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Solar-powered Gondola Saving Clean Mountain Air in Colorado

Visiting Telluride, Colorado, the first thing you notice, besides the spectacular mountain view, is a free gondola. The gondola, traveling from the town of Telluride to the town of Mountain Village, is the first and only free public transportation of its kind in the United States. It was built to improve air quality in the region by keeping cars off the road.

Free gondola traveling between the town of Telluride and town of Mountain Village

“We created the free gondola for the right to build this town,” said Deanna Drew, director of plaza & environmental services at Mountain Village. With the condition to keep as many vehicles off the road as possible, Mountain Village was incorporated in 1995 to join 20 towns in San Miguel County and has become one of the world’s top resort destinations.

About 2.25 million hikers, mountain bikers, festival-goers, skiers, and locals take the free gondola each year, enjoying the view from 10,500 feet. But there is one catch. Operating the gondola requires about 2 million kilowatts hours (kWh) of electricity a year. The electricity used is mostly generated by coal-fired power plants.

The town launched the Green Gondola Project to supply the gondola with locally generated solar energy. Donation boxes were placed at gondola terminals to raise money. The town also worked closely with San Miguel Power Associations (SMPA), the region’s rural electric cooperative, to explore renewable options.

Mountain Village first participated in the SMPA’s Green Block Program, which allows SMPA members to purchase renewable energy credits (RECs) — premiums paid to support locally produced renewable energy. “Since 2005, we purchase Green Blocks from SMPA to offset 100 percent of the gondola’s (electricity) use,” stated Drew. Each Green Block represents 100 kWh and is sold for 1 dollar. Because the gondola uses 2 million kWh per year, it can be translated into $20,000 worth of Green Blocks purchased each year. SMPA reinvests the proceeds of the Green Block Program to the community to fund the development of local renewable energy sources.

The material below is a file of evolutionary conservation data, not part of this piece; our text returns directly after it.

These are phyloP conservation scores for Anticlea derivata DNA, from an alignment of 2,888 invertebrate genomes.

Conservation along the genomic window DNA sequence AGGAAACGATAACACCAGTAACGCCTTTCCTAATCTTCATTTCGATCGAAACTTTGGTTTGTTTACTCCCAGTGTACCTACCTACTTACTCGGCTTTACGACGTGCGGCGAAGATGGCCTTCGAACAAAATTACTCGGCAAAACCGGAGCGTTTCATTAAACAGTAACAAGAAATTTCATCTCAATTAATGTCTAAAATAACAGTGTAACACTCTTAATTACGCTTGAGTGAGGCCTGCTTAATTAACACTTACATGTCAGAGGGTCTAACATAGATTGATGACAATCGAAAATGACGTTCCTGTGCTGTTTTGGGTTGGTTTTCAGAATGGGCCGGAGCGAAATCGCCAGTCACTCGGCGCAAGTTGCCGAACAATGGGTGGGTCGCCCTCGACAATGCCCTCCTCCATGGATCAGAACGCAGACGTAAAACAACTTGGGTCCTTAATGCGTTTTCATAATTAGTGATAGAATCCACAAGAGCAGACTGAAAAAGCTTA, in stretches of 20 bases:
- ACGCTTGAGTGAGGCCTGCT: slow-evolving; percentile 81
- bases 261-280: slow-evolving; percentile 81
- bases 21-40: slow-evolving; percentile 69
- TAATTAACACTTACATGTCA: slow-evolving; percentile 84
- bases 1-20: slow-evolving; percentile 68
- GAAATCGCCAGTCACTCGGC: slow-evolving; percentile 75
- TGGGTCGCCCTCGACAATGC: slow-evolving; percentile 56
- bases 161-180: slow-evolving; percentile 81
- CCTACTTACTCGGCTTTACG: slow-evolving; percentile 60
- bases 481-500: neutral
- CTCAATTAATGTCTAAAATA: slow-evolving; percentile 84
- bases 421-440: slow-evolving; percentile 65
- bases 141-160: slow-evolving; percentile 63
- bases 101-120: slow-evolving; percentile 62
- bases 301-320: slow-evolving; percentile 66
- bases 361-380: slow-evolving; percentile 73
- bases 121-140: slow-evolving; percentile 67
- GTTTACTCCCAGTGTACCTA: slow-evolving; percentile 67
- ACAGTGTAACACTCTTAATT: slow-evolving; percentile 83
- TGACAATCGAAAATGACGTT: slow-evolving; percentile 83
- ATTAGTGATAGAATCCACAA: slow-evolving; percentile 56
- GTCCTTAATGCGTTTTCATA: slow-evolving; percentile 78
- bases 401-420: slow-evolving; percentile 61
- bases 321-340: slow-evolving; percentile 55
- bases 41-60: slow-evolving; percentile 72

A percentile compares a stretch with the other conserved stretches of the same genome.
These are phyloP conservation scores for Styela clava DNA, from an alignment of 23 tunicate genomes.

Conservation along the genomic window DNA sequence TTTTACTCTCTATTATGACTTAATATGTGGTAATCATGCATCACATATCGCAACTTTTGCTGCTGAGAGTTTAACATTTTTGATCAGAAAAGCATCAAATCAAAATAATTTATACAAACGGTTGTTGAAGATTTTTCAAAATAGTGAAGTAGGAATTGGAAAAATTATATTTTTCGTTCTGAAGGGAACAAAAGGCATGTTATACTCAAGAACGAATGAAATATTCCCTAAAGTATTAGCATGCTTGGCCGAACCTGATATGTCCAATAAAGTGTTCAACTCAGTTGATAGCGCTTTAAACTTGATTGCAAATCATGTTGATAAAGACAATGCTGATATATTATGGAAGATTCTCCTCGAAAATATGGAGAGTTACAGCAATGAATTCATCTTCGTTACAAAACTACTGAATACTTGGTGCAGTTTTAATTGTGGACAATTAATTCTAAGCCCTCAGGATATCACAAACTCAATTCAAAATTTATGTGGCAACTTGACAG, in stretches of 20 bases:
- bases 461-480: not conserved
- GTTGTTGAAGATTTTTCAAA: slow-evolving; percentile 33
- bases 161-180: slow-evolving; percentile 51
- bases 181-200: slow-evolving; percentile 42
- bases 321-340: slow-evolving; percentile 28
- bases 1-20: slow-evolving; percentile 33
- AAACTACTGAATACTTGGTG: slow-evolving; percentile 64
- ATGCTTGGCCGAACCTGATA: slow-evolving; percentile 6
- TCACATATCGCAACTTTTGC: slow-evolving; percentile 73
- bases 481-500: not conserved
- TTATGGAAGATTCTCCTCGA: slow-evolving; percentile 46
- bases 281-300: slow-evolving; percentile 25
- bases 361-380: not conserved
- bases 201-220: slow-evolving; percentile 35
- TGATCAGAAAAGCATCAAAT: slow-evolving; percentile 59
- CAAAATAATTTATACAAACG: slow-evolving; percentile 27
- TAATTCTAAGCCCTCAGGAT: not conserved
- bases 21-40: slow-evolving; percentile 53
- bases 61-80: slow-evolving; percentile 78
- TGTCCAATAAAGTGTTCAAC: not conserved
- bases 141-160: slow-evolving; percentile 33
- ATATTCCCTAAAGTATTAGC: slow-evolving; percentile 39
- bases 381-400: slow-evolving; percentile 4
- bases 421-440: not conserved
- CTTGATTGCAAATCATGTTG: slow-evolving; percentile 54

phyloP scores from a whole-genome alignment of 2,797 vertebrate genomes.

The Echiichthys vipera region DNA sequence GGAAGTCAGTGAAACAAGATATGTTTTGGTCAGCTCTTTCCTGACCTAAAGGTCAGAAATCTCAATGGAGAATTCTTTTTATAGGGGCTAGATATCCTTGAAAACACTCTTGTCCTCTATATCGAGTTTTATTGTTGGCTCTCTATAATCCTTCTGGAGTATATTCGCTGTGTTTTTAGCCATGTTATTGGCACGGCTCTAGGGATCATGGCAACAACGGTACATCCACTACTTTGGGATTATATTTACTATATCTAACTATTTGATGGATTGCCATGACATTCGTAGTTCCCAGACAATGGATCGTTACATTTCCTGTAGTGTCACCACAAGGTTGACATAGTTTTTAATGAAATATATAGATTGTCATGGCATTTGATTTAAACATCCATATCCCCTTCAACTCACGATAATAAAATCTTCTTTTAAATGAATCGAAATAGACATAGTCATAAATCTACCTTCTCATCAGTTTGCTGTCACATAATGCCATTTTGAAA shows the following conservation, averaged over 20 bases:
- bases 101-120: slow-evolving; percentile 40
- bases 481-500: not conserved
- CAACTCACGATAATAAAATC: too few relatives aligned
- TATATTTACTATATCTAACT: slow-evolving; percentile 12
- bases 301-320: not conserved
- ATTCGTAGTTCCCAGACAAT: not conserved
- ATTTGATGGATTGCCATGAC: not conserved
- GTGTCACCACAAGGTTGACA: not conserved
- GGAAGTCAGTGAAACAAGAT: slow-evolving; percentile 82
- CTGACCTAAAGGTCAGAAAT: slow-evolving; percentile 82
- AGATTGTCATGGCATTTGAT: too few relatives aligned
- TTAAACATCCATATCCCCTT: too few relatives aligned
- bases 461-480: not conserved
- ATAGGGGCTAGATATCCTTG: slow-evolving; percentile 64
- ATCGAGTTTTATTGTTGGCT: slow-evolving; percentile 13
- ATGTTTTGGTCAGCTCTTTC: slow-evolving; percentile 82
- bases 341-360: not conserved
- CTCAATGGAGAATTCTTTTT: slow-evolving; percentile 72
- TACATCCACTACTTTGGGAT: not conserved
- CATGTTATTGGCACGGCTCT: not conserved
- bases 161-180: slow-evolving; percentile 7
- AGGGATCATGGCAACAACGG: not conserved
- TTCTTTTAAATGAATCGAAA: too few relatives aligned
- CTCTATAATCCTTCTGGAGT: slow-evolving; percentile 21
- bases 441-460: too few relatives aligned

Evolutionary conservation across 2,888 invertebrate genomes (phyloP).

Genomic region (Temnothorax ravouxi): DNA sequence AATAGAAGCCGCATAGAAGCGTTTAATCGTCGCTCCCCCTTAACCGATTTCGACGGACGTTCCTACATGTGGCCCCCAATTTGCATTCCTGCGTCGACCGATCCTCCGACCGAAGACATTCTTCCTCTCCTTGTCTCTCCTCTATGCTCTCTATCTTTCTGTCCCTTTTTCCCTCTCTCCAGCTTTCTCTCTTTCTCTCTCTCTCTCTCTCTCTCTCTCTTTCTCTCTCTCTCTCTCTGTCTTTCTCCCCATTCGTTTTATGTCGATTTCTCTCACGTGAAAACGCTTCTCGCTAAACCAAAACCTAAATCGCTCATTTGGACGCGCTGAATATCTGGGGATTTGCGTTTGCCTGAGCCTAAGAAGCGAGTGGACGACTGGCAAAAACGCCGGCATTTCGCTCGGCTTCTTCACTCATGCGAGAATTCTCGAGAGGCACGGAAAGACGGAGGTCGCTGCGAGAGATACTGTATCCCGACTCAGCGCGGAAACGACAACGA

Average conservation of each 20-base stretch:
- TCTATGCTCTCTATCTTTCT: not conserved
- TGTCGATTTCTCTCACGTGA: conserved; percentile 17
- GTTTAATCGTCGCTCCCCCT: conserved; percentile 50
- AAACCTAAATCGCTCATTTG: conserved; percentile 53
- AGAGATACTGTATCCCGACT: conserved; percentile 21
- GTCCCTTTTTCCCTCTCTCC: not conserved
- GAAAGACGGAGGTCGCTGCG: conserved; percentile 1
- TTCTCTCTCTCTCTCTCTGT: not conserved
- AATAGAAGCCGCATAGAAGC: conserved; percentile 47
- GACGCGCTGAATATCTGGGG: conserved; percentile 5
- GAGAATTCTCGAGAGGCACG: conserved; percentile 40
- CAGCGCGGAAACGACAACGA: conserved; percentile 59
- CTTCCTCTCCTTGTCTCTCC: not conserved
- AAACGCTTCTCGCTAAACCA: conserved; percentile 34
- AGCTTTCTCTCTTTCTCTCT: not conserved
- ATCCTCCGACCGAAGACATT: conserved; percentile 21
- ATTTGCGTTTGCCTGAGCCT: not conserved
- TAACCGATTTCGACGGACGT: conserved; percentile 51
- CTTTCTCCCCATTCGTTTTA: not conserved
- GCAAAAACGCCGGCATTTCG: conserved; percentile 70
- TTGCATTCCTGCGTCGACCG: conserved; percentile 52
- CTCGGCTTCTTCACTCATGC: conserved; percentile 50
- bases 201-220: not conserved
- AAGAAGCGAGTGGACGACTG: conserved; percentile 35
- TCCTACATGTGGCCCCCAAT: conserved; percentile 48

The town is also participating in SMPA’s community-owned solar program.  In December 2012, SMPA completed the 1.1-MW solar PV system in Paradox Valley, Colorado. It is "the nation’s largest community-owned solar array,” said Brad Zaporski, manager of member services at SMPA.

SMPA Community Solar Farm at Paradox Valley, Colorado. Credit SMPA

SMPA members can participate in the community solar program by purchasing as few as one panel or enough to offset 100 percent of their electricity needs at home. Each solar panel is 235 watts and costs $700. Each panel generates the equivalent of $40-45 worth of electricity each year. SMPA directly credits the member's monthly electric bill at 11 cents/kWh (with a 1 percent annual escalator) for the power their panel produces, according to Zaporski. Mountain Village currently owns five panels from the array.

“We know that technically RECs do not reduce our electricity use, do not decrease our electricity costs, or decrease its GHG emissions. So we are also trying to install renewable on-site, rather than purchasing RECs,” said Drew. 

With riders’ donations toward the Green Gondola Project, Mountain Village installed a 10-kW solar system at the Town Hall gondola station in the fall of 2013. The system produces about 15,000 kWh per year. The town’s goal is to replace 20 percent of the gondola's electricity usage with locally generated renewable energy, adopting the state’s climate action plan to reduce GEG emissions 20 percent by the year 2020. Currently, solar provides about 1.5 percent of the gondola’s electricity usage.

10-kW solar system at the Town Hall gondola station at Mountain Village, Colorado

On July 17, a town council meeting was held where participants discussed whether or not to stop purchasing RECs and instead put that money toward on-site renewables. “Let’s designate money for more projects here in the community to increase alternative energy (than continuing buying RECs). Keep money here and do good things,” stated a council member.

To meet its 20 percent goal, the town needs to develop about 270 kW worth of solar resources. Or better yet, it can develop 1.3 MW worth of solar resources onsite to 100 percent power up the gondola.  Besides lack of funding, the town doesn’t have the seven acres of flat land similar to where the 1-MW SMPA community-owned solar was developed.

Being the main base of the Telluride Ski Resort community, the town’s land consists largely of ski slopes and forests, hotels, restaurants, shops, vacation homes and condominium rentals. These available rooftops may be able to provide enough solar energy without obstructing the spectacular mountain views and most importantly to keep the air clean.


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Volume 18, Issue 3


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